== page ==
3. In “North American Time” I found that Rich was not so much saying that changing words from the original meaning is bad, but rather that words written by a poet can be criticized or scrutinized by a people that wish to oversimplify the art. When Rich writes “Everything we write will be used against us”, she is alluding to the fact that her art cannot stay hers forever, and that people will look at her art and scrutinize and theorize why she wrote what, what agenda she had, how she is outdated etc. She does not have so much of a grudge against analysis as she does to being irrelevant.

  4. Marc says:

    In my opinion, Rich is protesting the fact that written words, especially in the form of lines from poetry, often take upon a life of its own as far as its meaning or original intention. Rich views this as unfair since the poet is still held responsible as being the source of an idea the poet may not have intended to convey to the readers in the first place. She emphasizes this by repeating the line “Everything we write will be used against us” (11-12). Although there will also be times where a poets writing may take on some great meaning or cause an important movement, there will always be times where the poet’s words will be skewed. Whether the result of these varied interpretations are good or bad, the poet is always held responsible for words he or she writes.

  5. In “North American Time,” Rich presents an interesting problem: the misconstruing of words. She states, “Everything we write will be used against us or against those we love,” and she doesn’t place much emphasis on the benefits of the written word. However, one thing that is interesting is that despite the seeming pitfalls of expressing oneself with words, Rich ends her poem with, “and I start to speak again.” With that, it can be concluded that Rich believes it’s worth the risk to express oneself with words and although she doesn’t focus on the benefits of doing so, it clearly outweighs the downfalls of doing so.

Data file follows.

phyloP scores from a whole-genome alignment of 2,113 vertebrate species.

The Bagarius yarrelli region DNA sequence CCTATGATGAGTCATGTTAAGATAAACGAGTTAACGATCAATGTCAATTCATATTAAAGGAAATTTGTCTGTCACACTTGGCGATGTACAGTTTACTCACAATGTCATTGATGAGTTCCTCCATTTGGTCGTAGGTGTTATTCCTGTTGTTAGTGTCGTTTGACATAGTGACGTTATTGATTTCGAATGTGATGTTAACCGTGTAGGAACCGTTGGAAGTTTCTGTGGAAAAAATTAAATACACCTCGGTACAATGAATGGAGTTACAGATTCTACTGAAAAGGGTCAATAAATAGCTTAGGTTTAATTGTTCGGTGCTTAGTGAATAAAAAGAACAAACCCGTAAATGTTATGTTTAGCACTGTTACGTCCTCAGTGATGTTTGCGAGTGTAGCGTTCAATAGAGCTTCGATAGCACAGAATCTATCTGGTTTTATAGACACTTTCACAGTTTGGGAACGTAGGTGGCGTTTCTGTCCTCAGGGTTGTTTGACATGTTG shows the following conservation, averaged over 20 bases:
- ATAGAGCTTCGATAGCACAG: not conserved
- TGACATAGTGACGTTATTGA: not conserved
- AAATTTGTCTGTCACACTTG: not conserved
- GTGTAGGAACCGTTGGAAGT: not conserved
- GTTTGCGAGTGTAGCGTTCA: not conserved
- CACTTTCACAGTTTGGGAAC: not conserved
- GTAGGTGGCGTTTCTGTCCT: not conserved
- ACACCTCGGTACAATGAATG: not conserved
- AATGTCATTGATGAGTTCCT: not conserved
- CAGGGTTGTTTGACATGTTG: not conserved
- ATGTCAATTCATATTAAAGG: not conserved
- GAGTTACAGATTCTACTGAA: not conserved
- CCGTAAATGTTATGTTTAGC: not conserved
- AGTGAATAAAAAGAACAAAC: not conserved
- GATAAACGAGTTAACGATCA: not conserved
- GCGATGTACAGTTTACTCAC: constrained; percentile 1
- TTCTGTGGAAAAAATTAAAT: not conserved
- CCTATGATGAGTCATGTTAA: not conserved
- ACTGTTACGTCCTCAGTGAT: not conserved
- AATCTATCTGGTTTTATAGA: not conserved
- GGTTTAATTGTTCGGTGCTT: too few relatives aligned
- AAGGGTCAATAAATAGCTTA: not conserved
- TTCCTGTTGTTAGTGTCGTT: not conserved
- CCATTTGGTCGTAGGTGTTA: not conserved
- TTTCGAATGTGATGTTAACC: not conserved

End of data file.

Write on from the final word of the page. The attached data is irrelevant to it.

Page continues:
6. Steven says:

    I think Rich is saying that it is bad how words are used against a person. This is common today with social media. Because people write so much online, it has been used against them in crimes, politics, and even employment. Even though Rich did not use facebook, a persons words still held a lot of responsibility. In section V of her poem, she is making a statement to the over analysis of a person’s words and how without every detail, it could be troublesome. This idea of verbal privilege is strong. It tells us that what we could say what we want as long as we own up to the consequences. Even though words can be used for good, Rich is saying that there is a held responsibility for when they are used against you.

  7. Bella Rubin says:

    To answer Max’s first question I think Rich promoted the idea that it’s bad that one’s words can be used differently but ultimately she shows that you have to speak up regardless of the consequences. Rich writes out “Everything we write will be used against us (11-12) with this in mind one should be conscious of what they are writing.” Like max points out “Rich expresses the fact that writing down words “become responsible and this is a verbal privilege” (25-26)”. Here Rich portrays that it is the responsibility of the writer similarly to one who speaks. Like Winston Churchill brilliantly puts it “We are masters of our unsaid words but slaves to those we let slip out.” Rich gives the option to choose to “remain silent”(43) but a person will not be able to make a difference if they choose to keep to themselves. So Rich is promoting the idea that its bad one’s words can be used differently. However, since they can be used for good, in the last line Rich writes “and I start to speak again.” Showing us her conscious decision the harm is worth it because there is much to gain.